According to Stacy Schiff, Wikipedia has become the seventeenth-most-popular site on the internet ever since it’s launch in 2001. With an open editing process that enables anyone to feel like an important contributor, this statistic is not surprising. What did surprise me about the article, however, is that Wikipedia is a non-profit organization. It carries no advertising (which I’d never noticed before) and has only five employees.Founder Jimmy Wales is on a mission to successfully produce an accurate, free, public encyclopedia using collective knowledge.
Wikipedia is known by teachers around the world as being non-reliable, as it can be edited by anyone at any time. When I created my free Wikipedia account I was prompted through various steps and instructions. One of the steps in the tutorial talked about editing. They didn’t give any punishable guidelines, but they “recommended” that any editors only add information that has been previously and reliably published, and also that they cite their sources. When I read this I discovered the reason this site is so popular. People like to feel powerful, and Wikipedia lets them do just that by trusting them to do the right thing, rather than forcing them to do so. In the link included above, Britney Spears’ page has been edited over 200 times, or at least over 200 people have cited information that has been edited.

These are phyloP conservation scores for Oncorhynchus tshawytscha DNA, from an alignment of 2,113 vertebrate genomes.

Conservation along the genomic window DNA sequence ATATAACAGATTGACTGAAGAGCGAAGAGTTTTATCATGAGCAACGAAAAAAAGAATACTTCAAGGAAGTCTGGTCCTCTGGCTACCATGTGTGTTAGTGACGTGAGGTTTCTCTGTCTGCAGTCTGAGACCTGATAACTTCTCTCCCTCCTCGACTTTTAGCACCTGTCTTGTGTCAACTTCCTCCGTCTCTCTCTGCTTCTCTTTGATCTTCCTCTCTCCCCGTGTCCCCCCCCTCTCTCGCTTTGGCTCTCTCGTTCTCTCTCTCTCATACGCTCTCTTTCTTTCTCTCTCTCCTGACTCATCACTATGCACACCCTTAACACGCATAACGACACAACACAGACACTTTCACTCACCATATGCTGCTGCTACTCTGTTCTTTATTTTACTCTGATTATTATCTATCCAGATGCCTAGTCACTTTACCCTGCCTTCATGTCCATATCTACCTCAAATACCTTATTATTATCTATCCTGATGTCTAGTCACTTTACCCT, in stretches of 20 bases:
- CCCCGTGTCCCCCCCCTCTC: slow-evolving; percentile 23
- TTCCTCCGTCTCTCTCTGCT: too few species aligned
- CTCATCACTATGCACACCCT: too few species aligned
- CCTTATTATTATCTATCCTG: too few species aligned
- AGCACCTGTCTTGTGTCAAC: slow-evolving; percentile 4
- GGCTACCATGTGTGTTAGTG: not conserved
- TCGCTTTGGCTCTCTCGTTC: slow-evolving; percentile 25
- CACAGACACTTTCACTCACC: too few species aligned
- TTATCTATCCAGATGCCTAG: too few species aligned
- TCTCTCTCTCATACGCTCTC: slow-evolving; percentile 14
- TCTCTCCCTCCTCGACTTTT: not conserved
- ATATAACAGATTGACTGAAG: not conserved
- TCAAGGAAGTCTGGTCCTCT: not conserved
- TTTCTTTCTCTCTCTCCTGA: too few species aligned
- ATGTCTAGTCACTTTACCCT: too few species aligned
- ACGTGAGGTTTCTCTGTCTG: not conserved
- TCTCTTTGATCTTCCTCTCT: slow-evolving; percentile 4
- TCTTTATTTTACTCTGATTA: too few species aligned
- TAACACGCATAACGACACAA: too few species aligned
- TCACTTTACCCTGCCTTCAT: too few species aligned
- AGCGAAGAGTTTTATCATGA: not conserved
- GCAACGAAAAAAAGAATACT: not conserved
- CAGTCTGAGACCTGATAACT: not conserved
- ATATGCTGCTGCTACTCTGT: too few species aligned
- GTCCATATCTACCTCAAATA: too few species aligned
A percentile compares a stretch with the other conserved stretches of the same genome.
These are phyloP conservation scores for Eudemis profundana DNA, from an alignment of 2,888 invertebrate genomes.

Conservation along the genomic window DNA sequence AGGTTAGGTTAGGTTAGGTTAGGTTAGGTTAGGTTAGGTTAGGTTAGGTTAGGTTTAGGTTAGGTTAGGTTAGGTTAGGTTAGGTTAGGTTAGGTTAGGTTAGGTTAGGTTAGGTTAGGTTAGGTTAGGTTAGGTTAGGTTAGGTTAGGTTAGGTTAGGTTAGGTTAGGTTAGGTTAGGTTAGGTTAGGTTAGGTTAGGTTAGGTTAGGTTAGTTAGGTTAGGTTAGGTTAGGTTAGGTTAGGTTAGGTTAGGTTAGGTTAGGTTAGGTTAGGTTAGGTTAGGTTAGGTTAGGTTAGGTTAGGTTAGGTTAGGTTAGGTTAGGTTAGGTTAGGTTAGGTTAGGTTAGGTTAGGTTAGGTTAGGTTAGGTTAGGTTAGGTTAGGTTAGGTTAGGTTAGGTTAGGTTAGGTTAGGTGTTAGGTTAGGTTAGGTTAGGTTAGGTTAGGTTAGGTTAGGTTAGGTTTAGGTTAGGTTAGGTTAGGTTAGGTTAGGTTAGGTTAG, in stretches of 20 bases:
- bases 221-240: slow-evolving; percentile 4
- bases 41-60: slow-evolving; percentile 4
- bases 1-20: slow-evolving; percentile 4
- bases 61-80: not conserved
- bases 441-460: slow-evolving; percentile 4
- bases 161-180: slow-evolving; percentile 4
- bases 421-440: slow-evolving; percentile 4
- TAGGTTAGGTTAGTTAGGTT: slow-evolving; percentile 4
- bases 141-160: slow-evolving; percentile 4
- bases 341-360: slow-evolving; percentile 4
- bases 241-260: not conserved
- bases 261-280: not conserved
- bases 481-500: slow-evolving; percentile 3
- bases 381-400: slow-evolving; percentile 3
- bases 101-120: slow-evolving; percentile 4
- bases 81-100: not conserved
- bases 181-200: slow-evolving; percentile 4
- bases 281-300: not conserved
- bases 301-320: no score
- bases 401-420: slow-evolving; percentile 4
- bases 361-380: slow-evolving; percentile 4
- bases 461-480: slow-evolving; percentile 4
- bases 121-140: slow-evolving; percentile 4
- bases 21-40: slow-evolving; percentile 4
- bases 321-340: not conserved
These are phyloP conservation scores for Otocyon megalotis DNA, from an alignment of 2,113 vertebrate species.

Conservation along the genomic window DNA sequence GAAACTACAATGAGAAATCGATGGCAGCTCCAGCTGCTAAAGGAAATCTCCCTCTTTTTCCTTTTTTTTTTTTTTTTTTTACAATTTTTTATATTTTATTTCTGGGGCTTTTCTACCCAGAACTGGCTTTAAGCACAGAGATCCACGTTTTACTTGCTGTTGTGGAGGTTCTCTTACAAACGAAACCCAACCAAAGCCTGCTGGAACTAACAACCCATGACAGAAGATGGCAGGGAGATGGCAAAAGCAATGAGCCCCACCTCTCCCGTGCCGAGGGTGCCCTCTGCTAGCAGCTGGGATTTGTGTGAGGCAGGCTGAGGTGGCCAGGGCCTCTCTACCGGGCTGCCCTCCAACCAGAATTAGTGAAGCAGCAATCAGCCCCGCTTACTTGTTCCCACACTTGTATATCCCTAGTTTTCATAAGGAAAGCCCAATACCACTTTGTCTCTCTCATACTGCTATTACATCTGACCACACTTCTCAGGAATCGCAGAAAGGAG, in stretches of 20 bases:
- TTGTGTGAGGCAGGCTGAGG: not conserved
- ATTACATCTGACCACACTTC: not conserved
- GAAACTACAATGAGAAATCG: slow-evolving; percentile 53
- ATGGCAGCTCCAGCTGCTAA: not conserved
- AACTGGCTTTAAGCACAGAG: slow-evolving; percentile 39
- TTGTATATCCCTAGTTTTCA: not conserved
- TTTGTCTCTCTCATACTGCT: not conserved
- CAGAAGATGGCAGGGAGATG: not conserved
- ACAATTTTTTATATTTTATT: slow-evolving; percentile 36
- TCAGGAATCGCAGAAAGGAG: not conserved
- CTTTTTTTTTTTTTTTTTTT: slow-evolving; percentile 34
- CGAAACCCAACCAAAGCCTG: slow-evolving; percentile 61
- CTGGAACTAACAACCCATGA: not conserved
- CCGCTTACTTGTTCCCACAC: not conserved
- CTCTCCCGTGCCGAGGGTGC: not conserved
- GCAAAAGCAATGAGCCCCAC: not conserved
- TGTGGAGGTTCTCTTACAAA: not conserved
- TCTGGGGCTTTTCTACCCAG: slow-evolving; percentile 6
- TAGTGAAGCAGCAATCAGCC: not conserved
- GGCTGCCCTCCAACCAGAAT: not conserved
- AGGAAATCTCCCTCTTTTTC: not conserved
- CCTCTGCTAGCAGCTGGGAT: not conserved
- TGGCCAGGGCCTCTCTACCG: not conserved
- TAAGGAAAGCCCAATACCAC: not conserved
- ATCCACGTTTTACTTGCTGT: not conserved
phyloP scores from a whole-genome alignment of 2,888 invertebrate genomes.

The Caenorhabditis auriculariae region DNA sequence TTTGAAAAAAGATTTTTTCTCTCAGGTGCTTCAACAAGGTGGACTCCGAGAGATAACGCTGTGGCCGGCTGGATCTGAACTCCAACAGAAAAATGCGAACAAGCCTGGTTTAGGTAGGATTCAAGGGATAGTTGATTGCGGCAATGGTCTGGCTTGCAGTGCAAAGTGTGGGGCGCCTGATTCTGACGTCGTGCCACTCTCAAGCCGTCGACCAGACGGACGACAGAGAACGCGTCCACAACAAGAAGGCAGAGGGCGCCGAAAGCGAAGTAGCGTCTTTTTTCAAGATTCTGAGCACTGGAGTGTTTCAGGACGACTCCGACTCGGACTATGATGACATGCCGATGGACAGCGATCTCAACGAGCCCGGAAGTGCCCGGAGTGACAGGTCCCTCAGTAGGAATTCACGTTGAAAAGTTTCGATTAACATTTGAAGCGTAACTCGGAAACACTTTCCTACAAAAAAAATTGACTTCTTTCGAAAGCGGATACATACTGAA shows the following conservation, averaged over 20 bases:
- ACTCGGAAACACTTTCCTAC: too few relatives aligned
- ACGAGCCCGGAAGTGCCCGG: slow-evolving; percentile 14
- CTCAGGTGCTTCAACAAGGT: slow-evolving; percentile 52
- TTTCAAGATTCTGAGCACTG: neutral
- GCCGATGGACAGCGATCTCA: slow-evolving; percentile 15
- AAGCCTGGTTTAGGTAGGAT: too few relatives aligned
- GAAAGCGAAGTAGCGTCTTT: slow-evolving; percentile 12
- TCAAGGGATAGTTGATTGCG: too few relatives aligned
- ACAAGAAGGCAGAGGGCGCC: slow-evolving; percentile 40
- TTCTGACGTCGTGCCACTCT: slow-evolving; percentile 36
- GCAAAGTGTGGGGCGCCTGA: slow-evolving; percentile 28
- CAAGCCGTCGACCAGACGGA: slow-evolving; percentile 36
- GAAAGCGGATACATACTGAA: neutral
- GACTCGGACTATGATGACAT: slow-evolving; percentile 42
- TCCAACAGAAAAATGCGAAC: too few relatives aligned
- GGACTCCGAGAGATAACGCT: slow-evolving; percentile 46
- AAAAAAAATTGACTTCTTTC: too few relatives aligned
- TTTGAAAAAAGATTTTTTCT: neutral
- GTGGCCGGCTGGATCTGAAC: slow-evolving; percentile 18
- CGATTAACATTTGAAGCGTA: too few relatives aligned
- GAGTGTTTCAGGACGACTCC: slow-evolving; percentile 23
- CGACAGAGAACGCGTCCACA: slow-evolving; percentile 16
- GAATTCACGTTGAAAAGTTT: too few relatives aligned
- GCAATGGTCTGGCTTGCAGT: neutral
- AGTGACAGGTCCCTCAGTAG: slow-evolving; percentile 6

I love the line in Schiff’s article that says Wales had “developed a system that does not favor the Ph.D. over the well-read fifteen year old.” Wales says of his editors “I don’t care if they’re a high school kid or a college professor.” This radical way of thinking is the reason why 200,000 users are registered to edit on the English site, and why we are getting closer every day to having an accurate and trustworthy online organization of knowledge.